Unsure of the correct zero range for different shots out in the field? Here’s an idea to help end the confusion! Read all about it…
SOURCE: NRA American Hunter, by Jeff Johnston
Much has been written on the ideal distance to zero a hunting rifle. There is no best sight-in range for everyone, because the range at which hunters expect to shoot their quarry differs considerably. For example, if you hunt exclusively from a ridge top that overlooks a food source that is 150 yards away, you should zero for that distance. But if you hunt various terrain that offers both short- and long-range shots, here’s a technique that’ll allow you to hold the crosshairs on the vitals of deer-sized game or larger and keep your bullet inside the vital zone out to 280 yards, give or take a few yards depending on your caliber. It’s called point-blank range, and to maximize it you should alter your sight-in range for a particular load, rather than letting your traditional sight-in distance dictate your rifle’s zero.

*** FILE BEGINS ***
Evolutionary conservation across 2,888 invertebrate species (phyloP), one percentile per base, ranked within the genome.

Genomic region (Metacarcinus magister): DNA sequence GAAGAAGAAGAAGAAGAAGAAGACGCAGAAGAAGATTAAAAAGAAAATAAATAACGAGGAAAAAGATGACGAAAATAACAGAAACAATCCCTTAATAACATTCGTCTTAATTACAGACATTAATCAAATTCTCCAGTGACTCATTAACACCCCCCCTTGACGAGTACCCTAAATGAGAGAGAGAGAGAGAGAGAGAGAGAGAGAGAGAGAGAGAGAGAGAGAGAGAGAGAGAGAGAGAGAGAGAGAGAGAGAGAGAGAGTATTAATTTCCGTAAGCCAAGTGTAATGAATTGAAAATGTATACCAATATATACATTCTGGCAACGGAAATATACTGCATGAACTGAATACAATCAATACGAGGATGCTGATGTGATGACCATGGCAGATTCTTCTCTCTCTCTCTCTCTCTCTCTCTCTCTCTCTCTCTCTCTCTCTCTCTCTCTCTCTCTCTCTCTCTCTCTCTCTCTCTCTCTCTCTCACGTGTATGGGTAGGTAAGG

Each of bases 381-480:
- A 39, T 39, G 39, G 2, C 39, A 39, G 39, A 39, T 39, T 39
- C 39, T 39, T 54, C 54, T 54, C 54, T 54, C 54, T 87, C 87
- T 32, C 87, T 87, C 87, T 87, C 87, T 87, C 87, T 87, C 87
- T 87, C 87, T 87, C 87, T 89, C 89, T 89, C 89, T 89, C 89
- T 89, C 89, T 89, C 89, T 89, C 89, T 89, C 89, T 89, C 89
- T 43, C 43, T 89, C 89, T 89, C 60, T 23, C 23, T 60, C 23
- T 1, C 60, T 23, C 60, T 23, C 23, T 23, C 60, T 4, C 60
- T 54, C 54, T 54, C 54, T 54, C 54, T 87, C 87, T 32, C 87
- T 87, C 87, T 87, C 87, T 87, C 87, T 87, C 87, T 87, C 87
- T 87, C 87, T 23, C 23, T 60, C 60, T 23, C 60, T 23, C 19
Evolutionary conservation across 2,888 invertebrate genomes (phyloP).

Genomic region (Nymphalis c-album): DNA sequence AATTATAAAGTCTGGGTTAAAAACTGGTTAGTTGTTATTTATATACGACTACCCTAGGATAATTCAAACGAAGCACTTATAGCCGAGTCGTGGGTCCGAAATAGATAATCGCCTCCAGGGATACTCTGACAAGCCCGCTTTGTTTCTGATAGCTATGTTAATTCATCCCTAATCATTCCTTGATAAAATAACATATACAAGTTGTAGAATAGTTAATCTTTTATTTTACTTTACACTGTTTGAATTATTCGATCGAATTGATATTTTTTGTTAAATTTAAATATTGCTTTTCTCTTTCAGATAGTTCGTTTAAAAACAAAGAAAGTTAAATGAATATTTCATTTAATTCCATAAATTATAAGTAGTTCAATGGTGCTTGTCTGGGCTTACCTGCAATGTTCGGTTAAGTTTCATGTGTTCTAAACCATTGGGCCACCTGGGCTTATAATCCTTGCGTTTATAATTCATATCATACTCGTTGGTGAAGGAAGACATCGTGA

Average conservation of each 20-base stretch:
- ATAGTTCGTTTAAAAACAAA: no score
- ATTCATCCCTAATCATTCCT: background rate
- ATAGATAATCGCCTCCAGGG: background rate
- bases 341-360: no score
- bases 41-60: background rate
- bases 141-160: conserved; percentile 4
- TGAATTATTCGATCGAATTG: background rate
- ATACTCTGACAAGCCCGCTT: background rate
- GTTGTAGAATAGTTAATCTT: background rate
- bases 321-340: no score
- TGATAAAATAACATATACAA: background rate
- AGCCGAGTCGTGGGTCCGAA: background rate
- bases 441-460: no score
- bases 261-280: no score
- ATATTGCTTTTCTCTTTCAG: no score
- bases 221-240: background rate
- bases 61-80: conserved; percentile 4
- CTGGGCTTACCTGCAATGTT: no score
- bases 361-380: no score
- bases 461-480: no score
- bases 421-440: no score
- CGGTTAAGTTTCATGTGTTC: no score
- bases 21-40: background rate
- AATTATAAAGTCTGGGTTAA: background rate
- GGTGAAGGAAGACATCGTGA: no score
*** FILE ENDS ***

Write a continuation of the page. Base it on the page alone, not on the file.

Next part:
“Point-blank” range defined is the range of distances at which you can hold your rifle on the center of a bullseye and never fall in or out of your target’s kill zone. The point-blank range for a deer, for example, is generally regarded as six inches. In other words, if you hold dead center on the vitals, your bullet can be 3 inches high or 3 inches low before it misses the vital zone. An elk’s vital zone is larger of course — we’ll say 8 inches. But I like to stay with the 6-inch rule of thumb because is allows for some shooter error, an occurrence that you’d be naive to assume doesn’t happen while in field positions shooting at wild game.
So many hunters zero their rifles at 100 yards that it’s almost become standard practice. But the following examples will illustrate why that’s not a great zero for a rifleman who wishes to be able to take shots quickly, without calculating, from point-blank to nearly 300 yards.